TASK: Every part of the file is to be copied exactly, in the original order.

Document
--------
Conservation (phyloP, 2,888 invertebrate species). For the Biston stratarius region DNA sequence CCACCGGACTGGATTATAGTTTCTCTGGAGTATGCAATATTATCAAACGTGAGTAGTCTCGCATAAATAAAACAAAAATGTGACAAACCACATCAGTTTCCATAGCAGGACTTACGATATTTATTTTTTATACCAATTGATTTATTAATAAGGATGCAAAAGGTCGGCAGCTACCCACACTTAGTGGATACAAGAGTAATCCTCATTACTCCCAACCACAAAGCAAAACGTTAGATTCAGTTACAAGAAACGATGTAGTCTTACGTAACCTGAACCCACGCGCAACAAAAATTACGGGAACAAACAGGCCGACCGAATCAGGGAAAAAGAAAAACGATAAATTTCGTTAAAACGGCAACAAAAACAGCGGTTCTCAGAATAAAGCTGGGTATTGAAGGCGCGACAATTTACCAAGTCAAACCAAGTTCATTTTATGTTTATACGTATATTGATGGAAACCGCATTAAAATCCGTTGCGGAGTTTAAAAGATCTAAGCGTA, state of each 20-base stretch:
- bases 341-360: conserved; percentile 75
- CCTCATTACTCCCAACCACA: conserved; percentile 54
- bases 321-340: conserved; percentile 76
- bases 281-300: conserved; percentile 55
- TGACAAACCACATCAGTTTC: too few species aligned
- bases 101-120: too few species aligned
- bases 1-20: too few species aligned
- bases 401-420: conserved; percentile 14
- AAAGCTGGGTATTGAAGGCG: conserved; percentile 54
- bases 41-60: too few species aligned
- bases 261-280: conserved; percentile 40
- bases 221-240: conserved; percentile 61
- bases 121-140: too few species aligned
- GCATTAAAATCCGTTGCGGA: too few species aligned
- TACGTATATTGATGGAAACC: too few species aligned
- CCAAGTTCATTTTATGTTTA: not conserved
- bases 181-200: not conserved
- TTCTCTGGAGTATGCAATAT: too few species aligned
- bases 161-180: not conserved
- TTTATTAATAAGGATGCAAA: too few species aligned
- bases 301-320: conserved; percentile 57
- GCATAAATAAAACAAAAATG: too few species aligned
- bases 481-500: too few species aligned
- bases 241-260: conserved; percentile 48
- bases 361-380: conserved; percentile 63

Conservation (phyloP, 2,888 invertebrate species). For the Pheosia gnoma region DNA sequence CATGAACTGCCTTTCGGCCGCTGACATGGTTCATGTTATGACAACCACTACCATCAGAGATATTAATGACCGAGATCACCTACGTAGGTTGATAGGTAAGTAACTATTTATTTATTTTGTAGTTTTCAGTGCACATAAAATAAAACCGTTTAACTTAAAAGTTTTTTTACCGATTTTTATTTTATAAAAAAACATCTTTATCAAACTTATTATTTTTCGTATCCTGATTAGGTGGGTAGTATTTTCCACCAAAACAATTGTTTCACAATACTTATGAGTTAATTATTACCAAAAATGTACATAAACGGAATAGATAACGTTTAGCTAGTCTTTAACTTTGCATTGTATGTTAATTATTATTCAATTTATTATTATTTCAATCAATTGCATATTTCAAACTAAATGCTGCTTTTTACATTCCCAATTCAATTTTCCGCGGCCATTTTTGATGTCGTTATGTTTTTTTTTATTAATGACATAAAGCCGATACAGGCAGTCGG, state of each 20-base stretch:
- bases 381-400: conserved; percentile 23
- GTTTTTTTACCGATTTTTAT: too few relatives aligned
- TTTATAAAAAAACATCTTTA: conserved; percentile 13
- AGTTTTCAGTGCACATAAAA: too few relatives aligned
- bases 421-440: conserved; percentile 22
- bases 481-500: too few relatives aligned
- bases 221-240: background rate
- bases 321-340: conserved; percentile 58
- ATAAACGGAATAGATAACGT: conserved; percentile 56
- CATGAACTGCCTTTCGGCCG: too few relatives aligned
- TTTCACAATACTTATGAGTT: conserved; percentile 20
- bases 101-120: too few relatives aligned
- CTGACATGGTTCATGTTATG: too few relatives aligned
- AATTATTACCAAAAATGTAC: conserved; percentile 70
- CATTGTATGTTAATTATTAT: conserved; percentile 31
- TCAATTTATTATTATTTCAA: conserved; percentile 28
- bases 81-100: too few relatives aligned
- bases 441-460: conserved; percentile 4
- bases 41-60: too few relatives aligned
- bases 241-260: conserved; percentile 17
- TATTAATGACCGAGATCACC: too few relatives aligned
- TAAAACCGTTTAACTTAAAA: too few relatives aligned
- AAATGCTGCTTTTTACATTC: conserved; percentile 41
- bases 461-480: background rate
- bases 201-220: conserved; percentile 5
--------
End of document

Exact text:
Conservation (phyloP, 2,888 invertebrate species). For the Biston stratarius region DNA sequence CCACCGGACTGGATTATAGTTTCTCTGGAGTATGCAATATTATCAAACGTGAGTAGTCTCGCATAAATAAAACAAAAATGTGACAAACCACATCAGTTTCCATAGCAGGACTTACGATATTTATTTTTTATACCAATTGATTTATTAATAAGGATGCAAAAGGTCGGCAGCTACCCACACTTAGTGGATACAAGAGTAATCCTCATTACTCCCAACCACAAAGCAAAACGTTAGATTCAGTTACAAGAAACGATGTAGTCTTACGTAACCTGAACCCACGCGCAACAAAAATTACGGGAACAAACAGGCCGACCGAATCAGGGAAAAAGAAAAACGATAAATTTCGTTAAAACGGCAACAAAAACAGCGGTTCTCAGAATAAAGCTGGGTATTGAAGGCGCGACAATTTACCAAGTCAAACCAAGTTCATTTTATGTTTATACGTATATTGATGGAAACCGCATTAAAATCCGTTGCGGAGTTTAAAAGATCTAAGCGTA, state of each 20-base stretch:
- bases 341-360: conserved; percentile 75
- CCTCATTACTCCCAACCACA: conserved; percentile 54
- bases 321-340: conserved; percentile 76
- bases 281-300: conserved; percentile 55
- TGACAAACCACATCAGTTTC: too few species aligned
- bases 101-120: too few species aligned
- bases 1-20: too few species aligned
- bases 401-420: conserved; percentile 14
- AAAGCTGGGTATTGAAGGCG: conserved; percentile 54
- bases 41-60: too few species aligned
- bases 261-280: conserved; percentile 40
- bases 221-240: conserved; percentile 61
- bases 121-140: too few species aligned
- GCATTAAAATCCGTTGCGGA: too few species aligned
- TACGTATATTGATGGAAACC: too few species aligned
- CCAAGTTCATTTTATGTTTA: not conserved
- bases 181-200: not conserved
- TTCTCTGGAGTATGCAATAT: too few species aligned
- bases 161-180: not conserved
- TTTATTAATAAGGATGCAAA: too few species aligned
- bases 301-320: conserved; percentile 57
- GCATAAATAAAACAAAAATG: too few species aligned
- bases 481-500: too few species aligned
- bases 241-260: conserved; percentile 48
- bases 361-380: conserved; percentile 63

Conservation (phyloP, 2,888 invertebrate species). For the Pheosia gnoma region DNA sequence CATGAACTGCCTTTCGGCCGCTGACATGGTTCATGTTATGACAACCACTACCATCAGAGATATTAATGACCGAGATCACCTACGTAGGTTGATAGGTAAGTAACTATTTATTTATTTTGTAGTTTTCAGTGCACATAAAATAAAACCGTTTAACTTAAAAGTTTTTTTACCGATTTTTATTTTATAAAAAAACATCTTTATCAAACTTATTATTTTTCGTATCCTGATTAGGTGGGTAGTATTTTCCACCAAAACAATTGTTTCACAATACTTATGAGTTAATTATTACCAAAAATGTACATAAACGGAATAGATAACGTTTAGCTAGTCTTTAACTTTGCATTGTATGTTAATTATTATTCAATTTATTATTATTTCAATCAATTGCATATTTCAAACTAAATGCTGCTTTTTACATTCCCAATTCAATTTTCCGCGGCCATTTTTGATGTCGTTATGTTTTTTTTTATTAATGACATAAAGCCGATACAGGCAGTCGG, state of each 20-base stretch:
- bases 381-400: conserved; percentile 23
- GTTTTTTTACCGATTTTTAT: too few relatives aligned
- TTTATAAAAAAACATCTTTA: conserved; percentile 13
- AGTTTTCAGTGCACATAAAA: too few relatives aligned
- bases 421-440: conserved; percentile 22
- bases 481-500: too few relatives aligned
- bases 221-240: background rate
- bases 321-340: conserved; percentile 58
- ATAAACGGAATAGATAACGT: conserved; percentile 56
- CATGAACTGCCTTTCGGCCG: too few relatives aligned
- TTTCACAATACTTATGAGTT: conserved; percentile 20
- bases 101-120: too few relatives aligned
- CTGACATGGTTCATGTTATG: too few relatives aligned
- AATTATTACCAAAAATGTAC: conserved; percentile 70
- CATTGTATGTTAATTATTAT: conserved; percentile 31
- TCAATTTATTATTATTTCAA: conserved; percentile 28
- bases 81-100: too few relatives aligned
- bases 441-460: conserved; percentile 4
- bases 41-60: too few relatives aligned
- bases 241-260: conserved; percentile 17
- TATTAATGACCGAGATCACC: too few relatives aligned
- TAAAACCGTTTAACTTAAAA: too few relatives aligned
- AAATGCTGCTTTTTACATTC: conserved; percentile 41
- bases 461-480: background rate
- bases 201-220: conserved; percentile 5